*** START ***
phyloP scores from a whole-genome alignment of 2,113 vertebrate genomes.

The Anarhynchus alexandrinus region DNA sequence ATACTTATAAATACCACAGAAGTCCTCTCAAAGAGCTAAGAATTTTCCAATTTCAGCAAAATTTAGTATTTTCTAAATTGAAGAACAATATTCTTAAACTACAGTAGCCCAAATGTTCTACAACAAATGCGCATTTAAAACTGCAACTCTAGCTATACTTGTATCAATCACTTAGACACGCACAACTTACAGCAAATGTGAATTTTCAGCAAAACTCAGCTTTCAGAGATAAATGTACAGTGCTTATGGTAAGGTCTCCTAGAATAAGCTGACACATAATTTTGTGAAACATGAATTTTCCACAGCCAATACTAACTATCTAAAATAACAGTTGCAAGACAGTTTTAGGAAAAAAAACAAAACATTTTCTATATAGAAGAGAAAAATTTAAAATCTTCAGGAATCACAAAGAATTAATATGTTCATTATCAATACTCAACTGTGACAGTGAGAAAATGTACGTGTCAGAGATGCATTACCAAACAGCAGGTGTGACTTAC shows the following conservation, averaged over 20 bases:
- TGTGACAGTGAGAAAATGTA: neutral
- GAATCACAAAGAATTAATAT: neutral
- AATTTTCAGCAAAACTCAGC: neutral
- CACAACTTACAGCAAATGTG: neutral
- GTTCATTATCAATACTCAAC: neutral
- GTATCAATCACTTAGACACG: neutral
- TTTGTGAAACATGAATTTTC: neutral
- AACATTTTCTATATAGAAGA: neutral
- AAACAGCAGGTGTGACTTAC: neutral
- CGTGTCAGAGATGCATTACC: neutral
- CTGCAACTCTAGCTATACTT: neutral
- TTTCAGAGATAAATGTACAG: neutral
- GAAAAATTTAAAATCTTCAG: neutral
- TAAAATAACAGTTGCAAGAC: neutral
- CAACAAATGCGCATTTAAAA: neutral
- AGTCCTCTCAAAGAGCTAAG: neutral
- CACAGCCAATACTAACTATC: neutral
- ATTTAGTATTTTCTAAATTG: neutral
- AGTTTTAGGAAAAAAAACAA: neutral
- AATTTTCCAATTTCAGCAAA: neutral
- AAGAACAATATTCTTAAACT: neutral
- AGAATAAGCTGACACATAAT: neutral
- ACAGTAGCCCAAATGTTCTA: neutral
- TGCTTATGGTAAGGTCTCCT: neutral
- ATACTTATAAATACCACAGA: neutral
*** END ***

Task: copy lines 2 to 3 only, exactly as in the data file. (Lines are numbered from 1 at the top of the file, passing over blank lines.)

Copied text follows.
The Anarhynchus alexandrinus region DNA sequence ATACTTATAAATACCACAGAAGTCCTCTCAAAGAGCTAAGAATTTTCCAATTTCAGCAAAATTTAGTATTTTCTAAATTGAAGAACAATATTCTTAAACTACAGTAGCCCAAATGTTCTACAACAAATGCGCATTTAAAACTGCAACTCTAGCTATACTTGTATCAATCACTTAGACACGCACAACTTACAGCAAATGTGAATTTTCAGCAAAACTCAGCTTTCAGAGATAAATGTACAGTGCTTATGGTAAGGTCTCCTAGAATAAGCTGACACATAATTTTGTGAAACATGAATTTTCCACAGCCAATACTAACTATCTAAAATAACAGTTGCAAGACAGTTTTAGGAAAAAAAACAAAACATTTTCTATATAGAAGAGAAAAATTTAAAATCTTCAGGAATCACAAAGAATTAATATGTTCATTATCAATACTCAACTGTGACAGTGAGAAAATGTACGTGTCAGAGATGCATTACCAAACAGCAGGTGTGACTTAC shows the following conservation, averaged over 20 bases:
- TGTGACAGTGAGAAAATGTA: neutral